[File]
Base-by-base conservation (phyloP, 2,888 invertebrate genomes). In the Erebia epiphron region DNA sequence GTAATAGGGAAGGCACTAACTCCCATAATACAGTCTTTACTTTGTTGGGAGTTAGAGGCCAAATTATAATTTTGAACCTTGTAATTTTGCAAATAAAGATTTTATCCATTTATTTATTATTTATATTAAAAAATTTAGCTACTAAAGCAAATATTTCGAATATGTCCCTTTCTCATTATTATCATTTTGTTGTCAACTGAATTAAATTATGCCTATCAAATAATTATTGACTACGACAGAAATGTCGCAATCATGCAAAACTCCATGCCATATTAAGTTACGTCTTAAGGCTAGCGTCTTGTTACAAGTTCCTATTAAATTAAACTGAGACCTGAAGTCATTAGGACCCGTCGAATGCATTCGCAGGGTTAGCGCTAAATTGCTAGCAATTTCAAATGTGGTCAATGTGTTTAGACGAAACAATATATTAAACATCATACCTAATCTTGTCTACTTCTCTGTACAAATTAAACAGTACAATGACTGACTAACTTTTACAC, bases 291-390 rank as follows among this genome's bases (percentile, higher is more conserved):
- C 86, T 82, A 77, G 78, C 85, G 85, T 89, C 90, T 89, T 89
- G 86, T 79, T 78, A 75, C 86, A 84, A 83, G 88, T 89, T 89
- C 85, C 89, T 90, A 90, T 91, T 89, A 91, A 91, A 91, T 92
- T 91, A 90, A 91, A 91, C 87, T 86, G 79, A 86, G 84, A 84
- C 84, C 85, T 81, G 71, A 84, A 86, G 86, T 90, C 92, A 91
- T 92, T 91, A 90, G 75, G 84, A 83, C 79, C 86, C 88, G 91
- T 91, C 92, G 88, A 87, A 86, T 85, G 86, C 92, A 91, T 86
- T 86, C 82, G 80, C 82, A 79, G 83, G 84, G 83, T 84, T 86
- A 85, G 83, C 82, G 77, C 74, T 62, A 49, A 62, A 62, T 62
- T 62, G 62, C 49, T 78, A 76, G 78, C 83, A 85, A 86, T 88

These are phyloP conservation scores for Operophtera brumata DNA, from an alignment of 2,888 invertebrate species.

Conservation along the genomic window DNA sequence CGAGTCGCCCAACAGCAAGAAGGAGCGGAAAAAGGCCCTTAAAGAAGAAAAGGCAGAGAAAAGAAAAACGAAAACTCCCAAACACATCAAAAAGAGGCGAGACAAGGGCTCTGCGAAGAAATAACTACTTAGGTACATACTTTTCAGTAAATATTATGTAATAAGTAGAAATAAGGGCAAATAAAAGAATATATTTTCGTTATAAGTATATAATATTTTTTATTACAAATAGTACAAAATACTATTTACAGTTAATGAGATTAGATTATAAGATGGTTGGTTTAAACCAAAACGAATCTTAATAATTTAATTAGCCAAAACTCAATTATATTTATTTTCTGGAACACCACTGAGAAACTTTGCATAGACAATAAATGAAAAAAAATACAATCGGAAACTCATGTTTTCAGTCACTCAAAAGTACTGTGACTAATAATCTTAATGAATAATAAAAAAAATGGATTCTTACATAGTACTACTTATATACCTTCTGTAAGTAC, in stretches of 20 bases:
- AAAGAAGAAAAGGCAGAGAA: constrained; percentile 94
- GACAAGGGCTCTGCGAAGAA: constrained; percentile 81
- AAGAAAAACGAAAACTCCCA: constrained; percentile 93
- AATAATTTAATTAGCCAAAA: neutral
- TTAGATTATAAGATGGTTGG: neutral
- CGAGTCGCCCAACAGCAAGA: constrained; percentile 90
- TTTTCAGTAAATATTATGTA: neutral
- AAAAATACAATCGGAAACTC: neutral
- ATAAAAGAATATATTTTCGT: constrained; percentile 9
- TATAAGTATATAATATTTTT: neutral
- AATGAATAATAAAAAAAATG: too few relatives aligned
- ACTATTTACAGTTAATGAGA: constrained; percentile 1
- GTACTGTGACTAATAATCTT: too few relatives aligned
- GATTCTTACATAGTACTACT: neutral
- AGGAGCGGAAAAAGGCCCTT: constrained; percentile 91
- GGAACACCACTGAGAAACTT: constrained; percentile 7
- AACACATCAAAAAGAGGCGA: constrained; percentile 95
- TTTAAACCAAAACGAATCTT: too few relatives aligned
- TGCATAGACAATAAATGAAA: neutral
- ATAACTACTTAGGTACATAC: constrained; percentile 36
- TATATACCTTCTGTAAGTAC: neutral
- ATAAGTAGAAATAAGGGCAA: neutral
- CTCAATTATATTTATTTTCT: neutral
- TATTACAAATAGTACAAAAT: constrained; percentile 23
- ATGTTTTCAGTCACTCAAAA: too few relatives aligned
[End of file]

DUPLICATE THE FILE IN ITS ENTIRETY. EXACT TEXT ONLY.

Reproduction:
Base-by-base conservation (phyloP, 2,888 invertebrate genomes). In the Erebia epiphron region DNA sequence GTAATAGGGAAGGCACTAACTCCCATAATACAGTCTTTACTTTGTTGGGAGTTAGAGGCCAAATTATAATTTTGAACCTTGTAATTTTGCAAATAAAGATTTTATCCATTTATTTATTATTTATATTAAAAAATTTAGCTACTAAAGCAAATATTTCGAATATGTCCCTTTCTCATTATTATCATTTTGTTGTCAACTGAATTAAATTATGCCTATCAAATAATTATTGACTACGACAGAAATGTCGCAATCATGCAAAACTCCATGCCATATTAAGTTACGTCTTAAGGCTAGCGTCTTGTTACAAGTTCCTATTAAATTAAACTGAGACCTGAAGTCATTAGGACCCGTCGAATGCATTCGCAGGGTTAGCGCTAAATTGCTAGCAATTTCAAATGTGGTCAATGTGTTTAGACGAAACAATATATTAAACATCATACCTAATCTTGTCTACTTCTCTGTACAAATTAAACAGTACAATGACTGACTAACTTTTACAC, bases 291-390 rank as follows among this genome's bases (percentile, higher is more conserved):
- C 86, T 82, A 77, G 78, C 85, G 85, T 89, C 90, T 89, T 89
- G 86, T 79, T 78, A 75, C 86, A 84, A 83, G 88, T 89, T 89
- C 85, C 89, T 90, A 90, T 91, T 89, A 91, A 91, A 91, T 92
- T 91, A 90, A 91, A 91, C 87, T 86, G 79, A 86, G 84, A 84
- C 84, C 85, T 81, G 71, A 84, A 86, G 86, T 90, C 92, A 91
- T 92, T 91, A 90, G 75, G 84, A 83, C 79, C 86, C 88, G 91
- T 91, C 92, G 88, A 87, A 86, T 85, G 86, C 92, A 91, T 86
- T 86, C 82, G 80, C 82, A 79, G 83, G 84, G 83, T 84, T 86
- A 85, G 83, C 82, G 77, C 74, T 62, A 49, A 62, A 62, T 62
- T 62, G 62, C 49, T 78, A 76, G 78, C 83, A 85, A 86, T 88

These are phyloP conservation scores for Operophtera brumata DNA, from an alignment of 2,888 invertebrate species.

Conservation along the genomic window DNA sequence CGAGTCGCCCAACAGCAAGAAGGAGCGGAAAAAGGCCCTTAAAGAAGAAAAGGCAGAGAAAAGAAAAACGAAAACTCCCAAACACATCAAAAAGAGGCGAGACAAGGGCTCTGCGAAGAAATAACTACTTAGGTACATACTTTTCAGTAAATATTATGTAATAAGTAGAAATAAGGGCAAATAAAAGAATATATTTTCGTTATAAGTATATAATATTTTTTATTACAAATAGTACAAAATACTATTTACAGTTAATGAGATTAGATTATAAGATGGTTGGTTTAAACCAAAACGAATCTTAATAATTTAATTAGCCAAAACTCAATTATATTTATTTTCTGGAACACCACTGAGAAACTTTGCATAGACAATAAATGAAAAAAAATACAATCGGAAACTCATGTTTTCAGTCACTCAAAAGTACTGTGACTAATAATCTTAATGAATAATAAAAAAAATGGATTCTTACATAGTACTACTTATATACCTTCTGTAAGTAC, in stretches of 20 bases:
- AAAGAAGAAAAGGCAGAGAA: constrained; percentile 94
- GACAAGGGCTCTGCGAAGAA: constrained; percentile 81
- AAGAAAAACGAAAACTCCCA: constrained; percentile 93
- AATAATTTAATTAGCCAAAA: neutral
- TTAGATTATAAGATGGTTGG: neutral
- CGAGTCGCCCAACAGCAAGA: constrained; percentile 90
- TTTTCAGTAAATATTATGTA: neutral
- AAAAATACAATCGGAAACTC: neutral
- ATAAAAGAATATATTTTCGT: constrained; percentile 9
- TATAAGTATATAATATTTTT: neutral
- AATGAATAATAAAAAAAATG: too few relatives aligned
- ACTATTTACAGTTAATGAGA: constrained; percentile 1
- GTACTGTGACTAATAATCTT: too few relatives aligned
- GATTCTTACATAGTACTACT: neutral
- AGGAGCGGAAAAAGGCCCTT: constrained; percentile 91
- GGAACACCACTGAGAAACTT: constrained; percentile 7
- AACACATCAAAAAGAGGCGA: constrained; percentile 95
- TTTAAACCAAAACGAATCTT: too few relatives aligned
- TGCATAGACAATAAATGAAA: neutral
- ATAACTACTTAGGTACATAC: constrained; percentile 36
- TATATACCTTCTGTAAGTAC: neutral
- ATAAGTAGAAATAAGGGCAA: neutral
- CTCAATTATATTTATTTTCT: neutral
- TATTACAAATAGTACAAAAT: constrained; percentile 23
- ATGTTTTCAGTCACTCAAAA: too few relatives aligned